After holding a public hearing, the Zoning Board must make a recommendation to the City Council regarding the application (Elgin Code §19.65.070(A)). In turn the City Council is free to impose conditions and restrictions on the grant of a Permit (Elgin Code §19.65.070(B)(1)).

Under the Elgin Zoning Code an "accessory use" is one that is subordinate in purpose to the principal use and that is "customary and traditionally incidental to the principal use served, which*fn8 is operated and maintained under the same single ownership or unified control as the principal use served, and which is located on the same 'zoning lot'" as the principal use (Elgin Code §19.90.015). For a use to be "accessory," it must be established later than or at the same time as the principal use and must occupy less than 10% of the zoning lot area and less than 10% of the building floor area (id.). Family Life contends that the homeless shelter was an accessory use*fn9 to its church, so that no additional Permit was required for the shelter to operate (FL Resp. 1-2).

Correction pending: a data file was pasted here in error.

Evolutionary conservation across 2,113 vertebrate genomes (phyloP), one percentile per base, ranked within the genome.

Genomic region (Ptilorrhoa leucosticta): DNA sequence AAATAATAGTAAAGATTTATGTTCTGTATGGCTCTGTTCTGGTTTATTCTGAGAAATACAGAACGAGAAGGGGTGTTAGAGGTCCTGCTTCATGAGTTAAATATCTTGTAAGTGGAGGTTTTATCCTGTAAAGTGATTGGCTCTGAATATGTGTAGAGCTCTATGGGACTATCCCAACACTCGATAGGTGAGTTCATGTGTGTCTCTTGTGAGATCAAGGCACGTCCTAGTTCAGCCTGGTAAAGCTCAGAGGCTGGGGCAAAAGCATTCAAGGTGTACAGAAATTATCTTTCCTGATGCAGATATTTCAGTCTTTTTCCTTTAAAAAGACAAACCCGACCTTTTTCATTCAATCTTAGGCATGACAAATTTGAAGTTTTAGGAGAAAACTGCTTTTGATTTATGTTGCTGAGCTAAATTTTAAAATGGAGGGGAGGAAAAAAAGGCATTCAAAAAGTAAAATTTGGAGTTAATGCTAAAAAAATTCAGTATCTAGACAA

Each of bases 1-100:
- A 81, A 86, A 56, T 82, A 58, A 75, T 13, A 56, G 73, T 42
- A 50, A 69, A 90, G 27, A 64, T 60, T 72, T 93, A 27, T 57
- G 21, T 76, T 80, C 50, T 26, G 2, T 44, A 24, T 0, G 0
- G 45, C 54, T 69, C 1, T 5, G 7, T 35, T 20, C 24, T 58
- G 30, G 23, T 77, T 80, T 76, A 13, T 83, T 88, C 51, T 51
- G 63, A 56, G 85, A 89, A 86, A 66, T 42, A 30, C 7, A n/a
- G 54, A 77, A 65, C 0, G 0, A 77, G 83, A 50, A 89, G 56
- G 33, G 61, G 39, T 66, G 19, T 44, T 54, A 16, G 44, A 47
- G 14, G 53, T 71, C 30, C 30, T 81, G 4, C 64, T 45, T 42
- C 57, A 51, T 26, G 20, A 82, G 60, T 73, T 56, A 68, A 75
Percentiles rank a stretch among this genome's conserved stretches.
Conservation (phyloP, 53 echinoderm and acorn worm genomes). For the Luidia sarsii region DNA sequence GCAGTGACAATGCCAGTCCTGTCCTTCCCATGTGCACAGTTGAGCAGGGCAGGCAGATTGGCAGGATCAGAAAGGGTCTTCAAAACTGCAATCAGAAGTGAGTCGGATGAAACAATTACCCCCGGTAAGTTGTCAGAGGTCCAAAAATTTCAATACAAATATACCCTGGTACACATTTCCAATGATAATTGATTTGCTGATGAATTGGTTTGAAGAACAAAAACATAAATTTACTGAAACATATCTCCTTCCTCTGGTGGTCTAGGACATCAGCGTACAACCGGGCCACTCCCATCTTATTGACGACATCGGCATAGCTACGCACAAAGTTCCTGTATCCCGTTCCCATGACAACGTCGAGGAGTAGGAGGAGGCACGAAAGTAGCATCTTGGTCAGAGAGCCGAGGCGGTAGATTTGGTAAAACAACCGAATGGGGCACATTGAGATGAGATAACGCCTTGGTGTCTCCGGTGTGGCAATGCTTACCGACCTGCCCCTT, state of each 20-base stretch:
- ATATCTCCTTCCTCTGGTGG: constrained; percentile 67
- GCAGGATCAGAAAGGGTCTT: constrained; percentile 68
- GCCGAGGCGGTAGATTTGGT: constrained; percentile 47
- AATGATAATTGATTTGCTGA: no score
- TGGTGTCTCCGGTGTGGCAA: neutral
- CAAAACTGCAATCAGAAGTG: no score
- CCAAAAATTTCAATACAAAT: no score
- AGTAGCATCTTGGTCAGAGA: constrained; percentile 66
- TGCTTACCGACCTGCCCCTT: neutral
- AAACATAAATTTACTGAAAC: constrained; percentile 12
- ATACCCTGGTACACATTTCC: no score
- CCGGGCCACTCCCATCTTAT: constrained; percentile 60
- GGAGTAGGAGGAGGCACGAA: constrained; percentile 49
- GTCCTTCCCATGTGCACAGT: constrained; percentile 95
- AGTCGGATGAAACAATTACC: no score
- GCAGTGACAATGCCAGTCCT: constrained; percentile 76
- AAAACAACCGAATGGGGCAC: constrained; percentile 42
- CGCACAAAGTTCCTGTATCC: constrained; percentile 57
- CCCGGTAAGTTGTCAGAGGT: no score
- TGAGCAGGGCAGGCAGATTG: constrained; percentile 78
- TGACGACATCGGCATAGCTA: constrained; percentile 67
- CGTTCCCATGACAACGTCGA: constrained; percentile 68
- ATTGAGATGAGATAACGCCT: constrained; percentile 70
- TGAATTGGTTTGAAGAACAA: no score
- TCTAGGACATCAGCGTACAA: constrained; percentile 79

Although Elgin has set out a more comprehensive (and more persuasive) argument detailing why its zoning ordinance should not be read as conferring "accessory use" status on the homeless shelter at Family Life, this Court can decide the issue on much simpler grounds. Accessory uses to conditional uses (and there is no dispute that the church is itself a conditional use) are themselves also conditional uses (Elgin Code §19.35.730(B)(10)) and therefore require a Permit (Elgin Code §§19.65.010 et seq.). That cuts off at the pass all of Family Life's arguments accusing Elgin of improperly forcing the Permit ...